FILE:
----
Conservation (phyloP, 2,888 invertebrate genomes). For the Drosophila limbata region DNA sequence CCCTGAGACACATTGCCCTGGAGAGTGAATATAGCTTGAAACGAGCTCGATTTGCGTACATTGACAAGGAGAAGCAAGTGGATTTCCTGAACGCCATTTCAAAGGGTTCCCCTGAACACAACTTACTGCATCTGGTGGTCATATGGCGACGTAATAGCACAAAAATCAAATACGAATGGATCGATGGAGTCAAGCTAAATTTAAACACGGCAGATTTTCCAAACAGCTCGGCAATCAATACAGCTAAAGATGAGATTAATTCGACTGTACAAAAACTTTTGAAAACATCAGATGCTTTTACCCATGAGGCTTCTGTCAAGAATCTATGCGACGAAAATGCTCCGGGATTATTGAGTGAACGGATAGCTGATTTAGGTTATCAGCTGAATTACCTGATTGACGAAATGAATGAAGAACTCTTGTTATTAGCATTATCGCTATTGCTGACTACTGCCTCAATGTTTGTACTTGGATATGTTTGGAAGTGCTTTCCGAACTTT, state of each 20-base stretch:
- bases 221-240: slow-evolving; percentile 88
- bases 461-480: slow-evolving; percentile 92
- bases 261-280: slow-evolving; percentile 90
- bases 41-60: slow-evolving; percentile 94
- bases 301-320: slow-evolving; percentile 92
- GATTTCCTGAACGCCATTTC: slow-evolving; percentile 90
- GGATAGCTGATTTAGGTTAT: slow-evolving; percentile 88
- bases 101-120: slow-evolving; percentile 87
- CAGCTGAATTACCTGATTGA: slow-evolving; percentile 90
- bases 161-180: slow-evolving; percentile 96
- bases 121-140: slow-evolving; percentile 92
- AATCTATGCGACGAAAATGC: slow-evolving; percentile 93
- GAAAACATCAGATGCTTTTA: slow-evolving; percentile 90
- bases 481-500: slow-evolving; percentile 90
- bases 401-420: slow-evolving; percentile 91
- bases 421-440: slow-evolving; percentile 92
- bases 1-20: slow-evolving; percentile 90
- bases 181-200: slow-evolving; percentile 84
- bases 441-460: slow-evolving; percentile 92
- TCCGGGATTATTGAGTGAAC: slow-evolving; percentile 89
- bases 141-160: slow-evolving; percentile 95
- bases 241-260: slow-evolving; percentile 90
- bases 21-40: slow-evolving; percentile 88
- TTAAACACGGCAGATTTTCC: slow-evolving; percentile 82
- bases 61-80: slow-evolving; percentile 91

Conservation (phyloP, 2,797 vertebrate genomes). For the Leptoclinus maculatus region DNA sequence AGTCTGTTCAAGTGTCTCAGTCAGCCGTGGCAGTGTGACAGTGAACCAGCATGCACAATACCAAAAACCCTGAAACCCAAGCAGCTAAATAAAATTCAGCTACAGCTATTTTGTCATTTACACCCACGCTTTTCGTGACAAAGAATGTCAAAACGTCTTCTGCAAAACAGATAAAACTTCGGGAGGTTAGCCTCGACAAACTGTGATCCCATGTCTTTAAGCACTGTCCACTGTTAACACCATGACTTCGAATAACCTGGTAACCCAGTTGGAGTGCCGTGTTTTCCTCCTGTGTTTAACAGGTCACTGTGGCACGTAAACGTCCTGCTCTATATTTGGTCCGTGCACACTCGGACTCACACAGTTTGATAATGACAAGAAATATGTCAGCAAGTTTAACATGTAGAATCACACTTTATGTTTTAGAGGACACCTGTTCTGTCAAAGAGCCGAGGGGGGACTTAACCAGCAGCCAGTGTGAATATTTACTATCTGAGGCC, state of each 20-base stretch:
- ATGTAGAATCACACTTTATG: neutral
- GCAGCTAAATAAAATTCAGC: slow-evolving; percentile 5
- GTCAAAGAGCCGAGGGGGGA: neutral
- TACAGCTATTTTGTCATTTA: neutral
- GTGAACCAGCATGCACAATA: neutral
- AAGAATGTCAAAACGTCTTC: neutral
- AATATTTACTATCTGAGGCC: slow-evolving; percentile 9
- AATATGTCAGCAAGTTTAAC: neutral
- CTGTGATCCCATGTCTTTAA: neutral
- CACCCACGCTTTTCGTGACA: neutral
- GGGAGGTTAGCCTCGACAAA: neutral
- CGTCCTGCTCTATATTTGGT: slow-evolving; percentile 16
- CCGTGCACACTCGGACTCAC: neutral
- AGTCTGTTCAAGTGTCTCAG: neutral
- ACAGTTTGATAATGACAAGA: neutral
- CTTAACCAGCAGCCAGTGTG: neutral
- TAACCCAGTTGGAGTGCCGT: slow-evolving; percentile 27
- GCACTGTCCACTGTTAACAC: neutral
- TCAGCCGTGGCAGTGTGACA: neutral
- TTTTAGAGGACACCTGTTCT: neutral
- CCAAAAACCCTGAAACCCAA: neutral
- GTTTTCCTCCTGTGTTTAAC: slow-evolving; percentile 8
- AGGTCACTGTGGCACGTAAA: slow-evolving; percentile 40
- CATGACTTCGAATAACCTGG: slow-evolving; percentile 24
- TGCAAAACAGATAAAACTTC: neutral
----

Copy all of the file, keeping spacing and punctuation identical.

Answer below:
Conservation (phyloP, 2,888 invertebrate genomes). For the Drosophila limbata region DNA sequence CCCTGAGACACATTGCCCTGGAGAGTGAATATAGCTTGAAACGAGCTCGATTTGCGTACATTGACAAGGAGAAGCAAGTGGATTTCCTGAACGCCATTTCAAAGGGTTCCCCTGAACACAACTTACTGCATCTGGTGGTCATATGGCGACGTAATAGCACAAAAATCAAATACGAATGGATCGATGGAGTCAAGCTAAATTTAAACACGGCAGATTTTCCAAACAGCTCGGCAATCAATACAGCTAAAGATGAGATTAATTCGACTGTACAAAAACTTTTGAAAACATCAGATGCTTTTACCCATGAGGCTTCTGTCAAGAATCTATGCGACGAAAATGCTCCGGGATTATTGAGTGAACGGATAGCTGATTTAGGTTATCAGCTGAATTACCTGATTGACGAAATGAATGAAGAACTCTTGTTATTAGCATTATCGCTATTGCTGACTACTGCCTCAATGTTTGTACTTGGATATGTTTGGAAGTGCTTTCCGAACTTT, state of each 20-base stretch:
- bases 221-240: slow-evolving; percentile 88
- bases 461-480: slow-evolving; percentile 92
- bases 261-280: slow-evolving; percentile 90
- bases 41-60: slow-evolving; percentile 94
- bases 301-320: slow-evolving; percentile 92
- GATTTCCTGAACGCCATTTC: slow-evolving; percentile 90
- GGATAGCTGATTTAGGTTAT: slow-evolving; percentile 88
- bases 101-120: slow-evolving; percentile 87
- CAGCTGAATTACCTGATTGA: slow-evolving; percentile 90
- bases 161-180: slow-evolving; percentile 96
- bases 121-140: slow-evolving; percentile 92
- AATCTATGCGACGAAAATGC: slow-evolving; percentile 93
- GAAAACATCAGATGCTTTTA: slow-evolving; percentile 90
- bases 481-500: slow-evolving; percentile 90
- bases 401-420: slow-evolving; percentile 91
- bases 421-440: slow-evolving; percentile 92
- bases 1-20: slow-evolving; percentile 90
- bases 181-200: slow-evolving; percentile 84
- bases 441-460: slow-evolving; percentile 92
- TCCGGGATTATTGAGTGAAC: slow-evolving; percentile 89
- bases 141-160: slow-evolving; percentile 95
- bases 241-260: slow-evolving; percentile 90
- bases 21-40: slow-evolving; percentile 88
- TTAAACACGGCAGATTTTCC: slow-evolving; percentile 82
- bases 61-80: slow-evolving; percentile 91

Conservation (phyloP, 2,797 vertebrate genomes). For the Leptoclinus maculatus region DNA sequence AGTCTGTTCAAGTGTCTCAGTCAGCCGTGGCAGTGTGACAGTGAACCAGCATGCACAATACCAAAAACCCTGAAACCCAAGCAGCTAAATAAAATTCAGCTACAGCTATTTTGTCATTTACACCCACGCTTTTCGTGACAAAGAATGTCAAAACGTCTTCTGCAAAACAGATAAAACTTCGGGAGGTTAGCCTCGACAAACTGTGATCCCATGTCTTTAAGCACTGTCCACTGTTAACACCATGACTTCGAATAACCTGGTAACCCAGTTGGAGTGCCGTGTTTTCCTCCTGTGTTTAACAGGTCACTGTGGCACGTAAACGTCCTGCTCTATATTTGGTCCGTGCACACTCGGACTCACACAGTTTGATAATGACAAGAAATATGTCAGCAAGTTTAACATGTAGAATCACACTTTATGTTTTAGAGGACACCTGTTCTGTCAAAGAGCCGAGGGGGGACTTAACCAGCAGCCAGTGTGAATATTTACTATCTGAGGCC, state of each 20-base stretch:
- ATGTAGAATCACACTTTATG: neutral
- GCAGCTAAATAAAATTCAGC: slow-evolving; percentile 5
- GTCAAAGAGCCGAGGGGGGA: neutral
- TACAGCTATTTTGTCATTTA: neutral
- GTGAACCAGCATGCACAATA: neutral
- AAGAATGTCAAAACGTCTTC: neutral
- AATATTTACTATCTGAGGCC: slow-evolving; percentile 9
- AATATGTCAGCAAGTTTAAC: neutral
- CTGTGATCCCATGTCTTTAA: neutral
- CACCCACGCTTTTCGTGACA: neutral
- GGGAGGTTAGCCTCGACAAA: neutral
- CGTCCTGCTCTATATTTGGT: slow-evolving; percentile 16
- CCGTGCACACTCGGACTCAC: neutral
- AGTCTGTTCAAGTGTCTCAG: neutral
- ACAGTTTGATAATGACAAGA: neutral
- CTTAACCAGCAGCCAGTGTG: neutral
- TAACCCAGTTGGAGTGCCGT: slow-evolving; percentile 27
- GCACTGTCCACTGTTAACAC: neutral
- TCAGCCGTGGCAGTGTGACA: neutral
- TTTTAGAGGACACCTGTTCT: neutral
- CCAAAAACCCTGAAACCCAA: neutral
- GTTTTCCTCCTGTGTTTAAC: slow-evolving; percentile 8
- AGGTCACTGTGGCACGTAAA: slow-evolving; percentile 40
- CATGACTTCGAATAACCTGG: slow-evolving; percentile 24
- TGCAAAACAGATAAAACTTC: neutral